A severe summer thunderstorm across Quebec and Ontario has left at least four people dead and 900,000 homes without electricity.

Canadian authorities said wind gusts of up to 100 km/h and hail were possible in some cities.
Canadian authorities said wind gusts of up to 100 km/h and hail were possible in some cities. (Reuters Archive)

Four people have died and nearly 900,000 homes are without power after severe storms pummeled the eastern Canadian provinces of Ontario and Quebec.

Ontario police said on Twitter that three people had died and several more were injured due to a strong summer thunderstorm on Saturday.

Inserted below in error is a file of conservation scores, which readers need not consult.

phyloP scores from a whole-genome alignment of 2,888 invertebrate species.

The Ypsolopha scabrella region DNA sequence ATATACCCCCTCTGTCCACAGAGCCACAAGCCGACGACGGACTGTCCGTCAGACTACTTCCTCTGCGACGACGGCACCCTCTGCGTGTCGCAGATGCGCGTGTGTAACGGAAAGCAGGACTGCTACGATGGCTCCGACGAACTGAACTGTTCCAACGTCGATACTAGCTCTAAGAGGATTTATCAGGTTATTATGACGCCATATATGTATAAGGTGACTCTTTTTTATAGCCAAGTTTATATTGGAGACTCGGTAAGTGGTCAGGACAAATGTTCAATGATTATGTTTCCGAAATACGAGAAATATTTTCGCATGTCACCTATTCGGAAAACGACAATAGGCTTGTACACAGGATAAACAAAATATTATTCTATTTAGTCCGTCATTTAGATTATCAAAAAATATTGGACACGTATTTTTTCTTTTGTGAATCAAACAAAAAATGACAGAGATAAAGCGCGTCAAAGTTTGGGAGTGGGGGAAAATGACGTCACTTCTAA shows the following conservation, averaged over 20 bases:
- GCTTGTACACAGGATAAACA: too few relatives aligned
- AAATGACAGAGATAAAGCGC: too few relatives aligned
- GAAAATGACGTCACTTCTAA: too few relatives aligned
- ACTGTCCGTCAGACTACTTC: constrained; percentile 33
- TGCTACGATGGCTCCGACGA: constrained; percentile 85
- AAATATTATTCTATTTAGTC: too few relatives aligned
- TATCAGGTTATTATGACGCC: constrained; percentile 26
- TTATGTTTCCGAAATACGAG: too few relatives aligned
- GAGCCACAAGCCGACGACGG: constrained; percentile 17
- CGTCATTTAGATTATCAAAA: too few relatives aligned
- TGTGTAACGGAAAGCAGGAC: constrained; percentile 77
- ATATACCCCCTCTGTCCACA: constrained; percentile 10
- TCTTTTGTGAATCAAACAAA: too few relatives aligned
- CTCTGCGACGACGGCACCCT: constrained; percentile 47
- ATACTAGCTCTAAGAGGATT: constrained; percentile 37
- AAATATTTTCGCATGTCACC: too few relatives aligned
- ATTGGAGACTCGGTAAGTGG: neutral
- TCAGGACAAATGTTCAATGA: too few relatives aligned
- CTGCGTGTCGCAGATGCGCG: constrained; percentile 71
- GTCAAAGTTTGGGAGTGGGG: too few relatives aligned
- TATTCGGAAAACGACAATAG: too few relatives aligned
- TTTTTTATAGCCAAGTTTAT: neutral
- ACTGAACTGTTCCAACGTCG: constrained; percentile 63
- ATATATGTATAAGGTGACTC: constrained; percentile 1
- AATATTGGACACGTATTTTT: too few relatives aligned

One man was killed when a tree fell on the trailer he was staying in. A woman in her seventies was also crushed by a tree while walking in the storm.

In the federal capital Ottawa, another person was killed by the storm, but local police declined to give further details.

The fourth victim was a woman in her fifties. She drowned when her boat capsized in the Ottawa River, which separates Ottawa and Quebec, during the storm, the CBC reported, citing local police.

Nearly 900,000 homes in the two provinces were without power Saturday night, according to online counts from local providers Hydro One and Hydro-Quebec.

READ MORE: Canada bans Chinese Huawei, ZTE from 5G networks

READ MORE: Canada army 'not doing enough' to detect extremist infiltration in ranks

Source: AFP